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The dazed and confused generation


This is an amusing essay comparing George Lucas’s American Graffiti to Richard Linklater’s Dazed and Confused, which makes two obvious yet crucial points about generational definitions:

(1) The whole concept of cultural “generations” is kind of sloppy and stupid; and

(2) Assuming we’re going to play this game, it’s even less sensical to treat those of us who went to high school in the mid-1970s — Dazed and Confused is about a bunch of high school juniors in 1976 Austin Texas — as somehow being in the same generation in any real sense as the front end of the Baby Boom, and we really deserve our own separate moniker.

These days, boomer resentment is usually credited to Gen X-ers and millennials, but the ones who had to put up with older boomers first were their younger siblings—a burden that Linklater well remembers. “Weren’t you sick of hearing people that were college-age or whatever in the late sixties talking about how great it was?” he said. “It was, like, ‘O.K., you guys, no matter what you do, you’ll never top what we did’—you know, Woodstock and all that shit. So I was, like, ‘Yeah, guess what? We don’t need to self-mythologize. We don’t even want to.’ ”

“Dazed and Confused” underscores this idea in a short scene in which a high-school social-studies teacher boasts that “the ’68 Democratic Convention in Chicago is probably the most bitchin’ time” she ever had, while her students struggle to stay awake. I remember a sixth-grade teacher bragging about having been at the March on Washington and getting to hear Martin Luther King, Jr., deliver the “I Have a Dream” speech, in person. Our generation naturally had no equivalent watershed events, no epochal gatherings worth lying about having attended. Linklater and I reminisced about what a corny, cynical dud the Bicentennial had been. “The Comet Kohoutek of holidays,” he called it, referencing yet another seventies disappointment.

Linklater cautioned that he hadn’t intended to lard “Dazed and Confused” with generational freight the way Lucas, for one, clearly meant to do with “American Graffiti,” arguably the quintessential baby-boomer teen movie (though its characters, like Lucas, who was born in 1944, are only on the cusp of boomerhood). Linklater’s film echoes, and even seems to comment on, Lucas’s in key ways: both follow large groups of teen-agers meandering their way through a single evening and into the morning. In “American Graffiti,” it’s not the first night of summer but the last. The setting is Modesto, the small city in California’s Central Valley where Lucas grew up, and the year is 1962, when Lucas graduated high school. Two characters, played by Ron Howard and Richard Dreyfuss, face a decision: Will they leave the next day for college back East or chicken out and stay home? In Linklater’s film, the stakes are suitably lower: Will Randall (Pink) Floyd, the stoner quarterback played by Jason London, sign a pledge not to do drugs, as his hard-ass football coach demands? The pledge is more or less a formality; actual abstention doesn’t seem to be on the table for the quarterback or anyone else on the team. In the end, he tells the coach to stick it, and the movie’s final scene has Pink, Wooderson, and a few other friends driving off into the morning sun to buy Aerosmith tickets.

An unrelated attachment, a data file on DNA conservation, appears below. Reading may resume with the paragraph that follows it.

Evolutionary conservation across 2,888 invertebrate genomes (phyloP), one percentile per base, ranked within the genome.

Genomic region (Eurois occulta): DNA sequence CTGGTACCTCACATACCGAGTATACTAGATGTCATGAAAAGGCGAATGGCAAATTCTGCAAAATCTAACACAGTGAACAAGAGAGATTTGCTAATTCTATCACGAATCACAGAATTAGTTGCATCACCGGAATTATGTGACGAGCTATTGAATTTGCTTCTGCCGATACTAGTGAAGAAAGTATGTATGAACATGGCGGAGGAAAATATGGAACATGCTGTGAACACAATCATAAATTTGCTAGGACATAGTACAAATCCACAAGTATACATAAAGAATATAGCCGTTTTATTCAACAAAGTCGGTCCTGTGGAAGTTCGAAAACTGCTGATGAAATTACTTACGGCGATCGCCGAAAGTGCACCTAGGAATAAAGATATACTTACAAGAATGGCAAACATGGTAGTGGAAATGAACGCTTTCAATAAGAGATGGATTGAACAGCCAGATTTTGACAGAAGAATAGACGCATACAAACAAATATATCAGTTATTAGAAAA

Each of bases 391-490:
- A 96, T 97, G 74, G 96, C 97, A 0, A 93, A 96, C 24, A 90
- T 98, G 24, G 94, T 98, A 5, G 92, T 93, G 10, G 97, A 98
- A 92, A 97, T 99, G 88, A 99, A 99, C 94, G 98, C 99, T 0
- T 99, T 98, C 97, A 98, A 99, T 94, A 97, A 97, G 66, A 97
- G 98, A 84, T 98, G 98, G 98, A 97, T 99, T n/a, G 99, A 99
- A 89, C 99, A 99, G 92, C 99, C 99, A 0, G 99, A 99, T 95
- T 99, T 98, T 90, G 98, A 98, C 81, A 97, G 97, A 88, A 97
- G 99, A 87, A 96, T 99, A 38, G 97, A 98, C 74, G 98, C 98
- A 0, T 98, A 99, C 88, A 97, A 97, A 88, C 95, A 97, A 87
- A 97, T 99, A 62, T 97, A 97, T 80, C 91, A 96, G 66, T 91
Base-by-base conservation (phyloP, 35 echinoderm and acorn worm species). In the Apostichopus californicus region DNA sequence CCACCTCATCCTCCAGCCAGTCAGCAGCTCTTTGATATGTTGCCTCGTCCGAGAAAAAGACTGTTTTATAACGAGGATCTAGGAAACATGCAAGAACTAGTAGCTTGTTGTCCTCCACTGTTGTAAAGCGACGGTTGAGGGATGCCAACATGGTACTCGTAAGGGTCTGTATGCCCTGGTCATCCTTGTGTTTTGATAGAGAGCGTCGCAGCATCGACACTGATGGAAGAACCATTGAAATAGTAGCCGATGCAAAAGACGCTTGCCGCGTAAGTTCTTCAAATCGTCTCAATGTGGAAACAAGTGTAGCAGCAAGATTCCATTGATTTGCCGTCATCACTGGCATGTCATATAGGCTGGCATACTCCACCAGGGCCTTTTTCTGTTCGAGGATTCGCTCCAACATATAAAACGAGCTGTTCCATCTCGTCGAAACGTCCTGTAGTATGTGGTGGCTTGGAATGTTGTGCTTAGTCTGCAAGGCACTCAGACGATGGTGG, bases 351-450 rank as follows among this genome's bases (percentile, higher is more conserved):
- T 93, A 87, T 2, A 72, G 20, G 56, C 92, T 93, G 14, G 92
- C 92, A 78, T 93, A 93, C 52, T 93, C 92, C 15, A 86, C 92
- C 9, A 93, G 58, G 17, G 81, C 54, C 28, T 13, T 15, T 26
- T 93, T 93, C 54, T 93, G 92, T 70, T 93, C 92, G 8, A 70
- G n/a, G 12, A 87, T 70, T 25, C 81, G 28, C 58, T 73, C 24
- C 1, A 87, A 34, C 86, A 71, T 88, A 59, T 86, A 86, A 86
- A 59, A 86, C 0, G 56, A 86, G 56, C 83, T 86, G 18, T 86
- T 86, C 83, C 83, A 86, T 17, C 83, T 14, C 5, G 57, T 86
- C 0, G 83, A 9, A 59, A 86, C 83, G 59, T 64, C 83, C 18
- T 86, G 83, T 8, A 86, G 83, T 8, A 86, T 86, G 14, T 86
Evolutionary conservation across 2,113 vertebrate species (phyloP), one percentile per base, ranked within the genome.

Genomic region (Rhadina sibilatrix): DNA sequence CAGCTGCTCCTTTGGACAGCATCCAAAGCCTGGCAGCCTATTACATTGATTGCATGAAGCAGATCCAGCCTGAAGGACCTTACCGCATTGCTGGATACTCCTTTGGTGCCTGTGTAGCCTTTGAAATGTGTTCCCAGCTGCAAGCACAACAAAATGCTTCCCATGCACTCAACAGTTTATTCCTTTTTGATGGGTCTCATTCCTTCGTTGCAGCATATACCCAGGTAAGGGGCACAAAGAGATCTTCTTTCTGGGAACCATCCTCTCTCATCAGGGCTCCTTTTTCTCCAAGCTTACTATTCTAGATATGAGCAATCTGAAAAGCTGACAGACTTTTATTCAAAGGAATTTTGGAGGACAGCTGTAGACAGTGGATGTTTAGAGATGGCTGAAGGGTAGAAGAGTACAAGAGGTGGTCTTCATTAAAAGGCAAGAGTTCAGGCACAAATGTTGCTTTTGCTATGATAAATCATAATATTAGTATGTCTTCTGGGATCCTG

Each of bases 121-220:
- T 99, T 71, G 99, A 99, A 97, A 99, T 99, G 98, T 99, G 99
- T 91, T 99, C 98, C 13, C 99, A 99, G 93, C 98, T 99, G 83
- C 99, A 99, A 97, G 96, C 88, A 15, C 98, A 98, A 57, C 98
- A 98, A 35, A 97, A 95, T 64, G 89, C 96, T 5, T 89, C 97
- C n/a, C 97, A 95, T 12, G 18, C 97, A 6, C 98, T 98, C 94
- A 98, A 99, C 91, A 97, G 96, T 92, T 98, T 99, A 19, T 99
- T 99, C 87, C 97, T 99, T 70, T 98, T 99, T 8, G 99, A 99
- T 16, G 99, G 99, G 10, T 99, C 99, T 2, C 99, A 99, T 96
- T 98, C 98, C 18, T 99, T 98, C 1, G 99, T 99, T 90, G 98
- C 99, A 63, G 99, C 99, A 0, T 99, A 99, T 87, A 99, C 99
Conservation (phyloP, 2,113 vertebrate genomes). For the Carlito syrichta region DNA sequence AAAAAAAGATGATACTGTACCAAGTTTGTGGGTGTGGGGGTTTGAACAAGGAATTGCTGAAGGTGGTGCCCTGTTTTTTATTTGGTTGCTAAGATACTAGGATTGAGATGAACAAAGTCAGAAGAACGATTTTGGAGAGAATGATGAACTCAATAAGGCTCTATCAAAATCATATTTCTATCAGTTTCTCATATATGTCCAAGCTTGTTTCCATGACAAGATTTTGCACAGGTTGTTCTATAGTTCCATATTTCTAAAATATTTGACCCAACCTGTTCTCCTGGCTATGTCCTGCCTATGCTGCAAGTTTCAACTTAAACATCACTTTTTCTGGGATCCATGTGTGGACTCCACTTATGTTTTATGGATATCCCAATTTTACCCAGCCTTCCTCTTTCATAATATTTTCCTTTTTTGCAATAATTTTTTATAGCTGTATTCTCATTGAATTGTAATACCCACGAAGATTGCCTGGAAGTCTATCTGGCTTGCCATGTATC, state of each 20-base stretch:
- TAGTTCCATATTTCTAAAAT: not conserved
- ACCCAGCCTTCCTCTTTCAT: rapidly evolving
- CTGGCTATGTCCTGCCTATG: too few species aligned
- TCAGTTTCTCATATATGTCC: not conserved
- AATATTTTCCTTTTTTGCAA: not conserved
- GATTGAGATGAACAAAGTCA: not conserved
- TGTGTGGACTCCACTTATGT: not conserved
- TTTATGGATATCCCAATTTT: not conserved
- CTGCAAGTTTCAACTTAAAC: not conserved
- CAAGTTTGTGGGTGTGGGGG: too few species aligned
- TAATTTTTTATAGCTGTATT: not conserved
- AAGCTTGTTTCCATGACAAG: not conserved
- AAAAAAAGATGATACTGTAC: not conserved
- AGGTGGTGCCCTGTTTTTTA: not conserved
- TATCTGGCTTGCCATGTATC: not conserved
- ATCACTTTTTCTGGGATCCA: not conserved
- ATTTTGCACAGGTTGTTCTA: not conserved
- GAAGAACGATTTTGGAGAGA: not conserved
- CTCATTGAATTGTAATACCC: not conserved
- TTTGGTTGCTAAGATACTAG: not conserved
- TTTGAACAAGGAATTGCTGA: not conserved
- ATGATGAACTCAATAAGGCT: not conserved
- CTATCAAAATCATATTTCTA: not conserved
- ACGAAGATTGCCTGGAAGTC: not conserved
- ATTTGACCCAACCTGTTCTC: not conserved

This really resonates — if you were in high school in 1976, Woodstock etc. might as well have been some truly ancient historical period, like the 1950s (“I’m a million miles away from that helicopter day” sang Neil Young, and he was, thankfully).

It’s interesting, to me anyway, to contemplate how the demographics of the Baby Boom created a remarkably compressed concept of nostalgia: American Graffiti is set just 11 years in the past from when the film was released in 1973, yet it treats Modesto CA in 1962 in a practically archeological way. (Rick Perlstein’s Nixonland The Invisible Bridge catalogs and analyzes the striking nostalgia boom of the Watergate and immediate post-Watergate period, that included such artifacts as the revival of Horatio Alger’s novels, Happy Days, songs like Chicago’s “Harry Truman,” and even something like All in the Family).

Linklater’s slacker sensibility is, naturally, much more congenial to those of us who grew up in the long echo of THE SIXTIES ™, with all of its extremely annoying self-mythologizing. BTW the movie’s biggest expense was the licensing rights for the soundtrack, which sadly ended up precluding the inclusion of any Led Zeppelin — THE quintessential 1970s rock band, as indeed the film’s title acknowledges.

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